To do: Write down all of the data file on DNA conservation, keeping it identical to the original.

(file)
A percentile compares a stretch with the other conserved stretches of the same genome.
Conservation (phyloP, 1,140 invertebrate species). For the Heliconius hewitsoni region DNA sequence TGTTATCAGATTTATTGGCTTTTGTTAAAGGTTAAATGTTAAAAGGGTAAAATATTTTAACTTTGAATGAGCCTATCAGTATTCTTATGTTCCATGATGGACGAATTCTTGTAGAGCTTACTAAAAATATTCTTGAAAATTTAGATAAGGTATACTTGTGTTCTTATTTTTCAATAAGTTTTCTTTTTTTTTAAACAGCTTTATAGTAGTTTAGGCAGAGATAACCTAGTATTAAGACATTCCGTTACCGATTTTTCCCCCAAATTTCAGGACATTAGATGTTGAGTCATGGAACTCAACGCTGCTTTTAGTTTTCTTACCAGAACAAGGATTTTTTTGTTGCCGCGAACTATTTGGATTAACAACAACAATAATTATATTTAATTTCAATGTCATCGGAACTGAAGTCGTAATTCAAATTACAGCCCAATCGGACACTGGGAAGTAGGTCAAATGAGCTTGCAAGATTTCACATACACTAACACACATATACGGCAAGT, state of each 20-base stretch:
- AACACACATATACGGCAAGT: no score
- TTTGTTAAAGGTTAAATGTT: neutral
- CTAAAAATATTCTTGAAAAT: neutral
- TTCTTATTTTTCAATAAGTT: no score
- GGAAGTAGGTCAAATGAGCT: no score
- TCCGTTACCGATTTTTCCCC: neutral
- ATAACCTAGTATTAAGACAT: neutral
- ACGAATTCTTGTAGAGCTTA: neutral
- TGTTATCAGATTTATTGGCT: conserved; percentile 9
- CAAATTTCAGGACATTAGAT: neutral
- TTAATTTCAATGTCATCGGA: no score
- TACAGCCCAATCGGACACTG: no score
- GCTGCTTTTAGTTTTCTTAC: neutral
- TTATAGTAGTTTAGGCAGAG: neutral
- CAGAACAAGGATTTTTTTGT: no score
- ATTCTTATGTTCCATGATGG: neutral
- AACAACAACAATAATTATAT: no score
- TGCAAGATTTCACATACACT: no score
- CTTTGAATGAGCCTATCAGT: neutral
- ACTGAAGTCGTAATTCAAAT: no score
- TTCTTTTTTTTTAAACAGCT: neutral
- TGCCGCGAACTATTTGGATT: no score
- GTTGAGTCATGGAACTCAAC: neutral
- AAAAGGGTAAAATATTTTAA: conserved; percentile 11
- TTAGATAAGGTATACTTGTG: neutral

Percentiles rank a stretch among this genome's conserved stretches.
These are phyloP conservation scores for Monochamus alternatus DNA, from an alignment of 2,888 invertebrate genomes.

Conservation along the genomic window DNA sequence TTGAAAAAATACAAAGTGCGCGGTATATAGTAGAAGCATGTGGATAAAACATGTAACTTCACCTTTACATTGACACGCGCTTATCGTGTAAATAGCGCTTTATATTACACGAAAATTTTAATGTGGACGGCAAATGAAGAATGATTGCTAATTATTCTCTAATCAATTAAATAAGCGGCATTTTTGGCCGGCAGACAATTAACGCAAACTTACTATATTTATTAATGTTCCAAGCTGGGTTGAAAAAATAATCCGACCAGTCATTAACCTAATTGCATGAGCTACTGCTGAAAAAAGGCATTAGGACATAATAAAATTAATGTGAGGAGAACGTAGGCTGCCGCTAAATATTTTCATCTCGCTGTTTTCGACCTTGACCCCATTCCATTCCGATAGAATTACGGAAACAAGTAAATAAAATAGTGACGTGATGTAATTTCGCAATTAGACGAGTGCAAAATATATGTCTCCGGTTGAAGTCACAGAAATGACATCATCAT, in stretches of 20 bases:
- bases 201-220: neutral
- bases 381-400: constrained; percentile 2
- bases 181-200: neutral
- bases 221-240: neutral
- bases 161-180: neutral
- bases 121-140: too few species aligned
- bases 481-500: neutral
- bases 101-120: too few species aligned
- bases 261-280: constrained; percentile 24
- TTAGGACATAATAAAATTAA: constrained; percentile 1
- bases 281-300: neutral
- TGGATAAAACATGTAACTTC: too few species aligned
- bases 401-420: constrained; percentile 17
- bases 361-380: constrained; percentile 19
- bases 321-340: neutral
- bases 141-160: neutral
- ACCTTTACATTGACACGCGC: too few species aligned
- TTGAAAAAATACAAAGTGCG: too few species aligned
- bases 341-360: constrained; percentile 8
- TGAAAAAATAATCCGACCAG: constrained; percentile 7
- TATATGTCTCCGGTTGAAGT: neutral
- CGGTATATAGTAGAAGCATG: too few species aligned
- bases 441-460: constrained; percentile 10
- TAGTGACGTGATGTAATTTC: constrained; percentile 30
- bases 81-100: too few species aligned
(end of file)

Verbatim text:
A percentile compares a stretch with the other conserved stretches of the same genome.
Conservation (phyloP, 1,140 invertebrate species). For the Heliconius hewitsoni region DNA sequence TGTTATCAGATTTATTGGCTTTTGTTAAAGGTTAAATGTTAAAAGGGTAAAATATTTTAACTTTGAATGAGCCTATCAGTATTCTTATGTTCCATGATGGACGAATTCTTGTAGAGCTTACTAAAAATATTCTTGAAAATTTAGATAAGGTATACTTGTGTTCTTATTTTTCAATAAGTTTTCTTTTTTTTTAAACAGCTTTATAGTAGTTTAGGCAGAGATAACCTAGTATTAAGACATTCCGTTACCGATTTTTCCCCCAAATTTCAGGACATTAGATGTTGAGTCATGGAACTCAACGCTGCTTTTAGTTTTCTTACCAGAACAAGGATTTTTTTGTTGCCGCGAACTATTTGGATTAACAACAACAATAATTATATTTAATTTCAATGTCATCGGAACTGAAGTCGTAATTCAAATTACAGCCCAATCGGACACTGGGAAGTAGGTCAAATGAGCTTGCAAGATTTCACATACACTAACACACATATACGGCAAGT, state of each 20-base stretch:
- AACACACATATACGGCAAGT: no score
- TTTGTTAAAGGTTAAATGTT: neutral
- CTAAAAATATTCTTGAAAAT: neutral
- TTCTTATTTTTCAATAAGTT: no score
- GGAAGTAGGTCAAATGAGCT: no score
- TCCGTTACCGATTTTTCCCC: neutral
- ATAACCTAGTATTAAGACAT: neutral
- ACGAATTCTTGTAGAGCTTA: neutral
- TGTTATCAGATTTATTGGCT: conserved; percentile 9
- CAAATTTCAGGACATTAGAT: neutral
- TTAATTTCAATGTCATCGGA: no score
- TACAGCCCAATCGGACACTG: no score
- GCTGCTTTTAGTTTTCTTAC: neutral
- TTATAGTAGTTTAGGCAGAG: neutral
- CAGAACAAGGATTTTTTTGT: no score
- ATTCTTATGTTCCATGATGG: neutral
- AACAACAACAATAATTATAT: no score
- TGCAAGATTTCACATACACT: no score
- CTTTGAATGAGCCTATCAGT: neutral
- ACTGAAGTCGTAATTCAAAT: no score
- TTCTTTTTTTTTAAACAGCT: neutral
- TGCCGCGAACTATTTGGATT: no score
- GTTGAGTCATGGAACTCAAC: neutral
- AAAAGGGTAAAATATTTTAA: conserved; percentile 11
- TTAGATAAGGTATACTTGTG: neutral

Percentiles rank a stretch among this genome's conserved stretches.
These are phyloP conservation scores for Monochamus alternatus DNA, from an alignment of 2,888 invertebrate genomes.

Conservation along the genomic window DNA sequence TTGAAAAAATACAAAGTGCGCGGTATATAGTAGAAGCATGTGGATAAAACATGTAACTTCACCTTTACATTGACACGCGCTTATCGTGTAAATAGCGCTTTATATTACACGAAAATTTTAATGTGGACGGCAAATGAAGAATGATTGCTAATTATTCTCTAATCAATTAAATAAGCGGCATTTTTGGCCGGCAGACAATTAACGCAAACTTACTATATTTATTAATGTTCCAAGCTGGGTTGAAAAAATAATCCGACCAGTCATTAACCTAATTGCATGAGCTACTGCTGAAAAAAGGCATTAGGACATAATAAAATTAATGTGAGGAGAACGTAGGCTGCCGCTAAATATTTTCATCTCGCTGTTTTCGACCTTGACCCCATTCCATTCCGATAGAATTACGGAAACAAGTAAATAAAATAGTGACGTGATGTAATTTCGCAATTAGACGAGTGCAAAATATATGTCTCCGGTTGAAGTCACAGAAATGACATCATCAT, in stretches of 20 bases:
- bases 201-220: neutral
- bases 381-400: constrained; percentile 2
- bases 181-200: neutral
- bases 221-240: neutral
- bases 161-180: neutral
- bases 121-140: too few species aligned
- bases 481-500: neutral
- bases 101-120: too few species aligned
- bases 261-280: constrained; percentile 24
- TTAGGACATAATAAAATTAA: constrained; percentile 1
- bases 281-300: neutral
- TGGATAAAACATGTAACTTC: too few species aligned
- bases 401-420: constrained; percentile 17
- bases 361-380: constrained; percentile 19
- bases 321-340: neutral
- bases 141-160: neutral
- ACCTTTACATTGACACGCGC: too few species aligned
- TTGAAAAAATACAAAGTGCG: too few species aligned
- bases 341-360: constrained; percentile 8
- TGAAAAAATAATCCGACCAG: constrained; percentile 7
- TATATGTCTCCGGTTGAAGT: neutral
- CGGTATATAGTAGAAGCATG: too few species aligned
- bases 441-460: constrained; percentile 10
- TAGTGACGTGATGTAATTTC: constrained; percentile 30
- bases 81-100: too few species aligned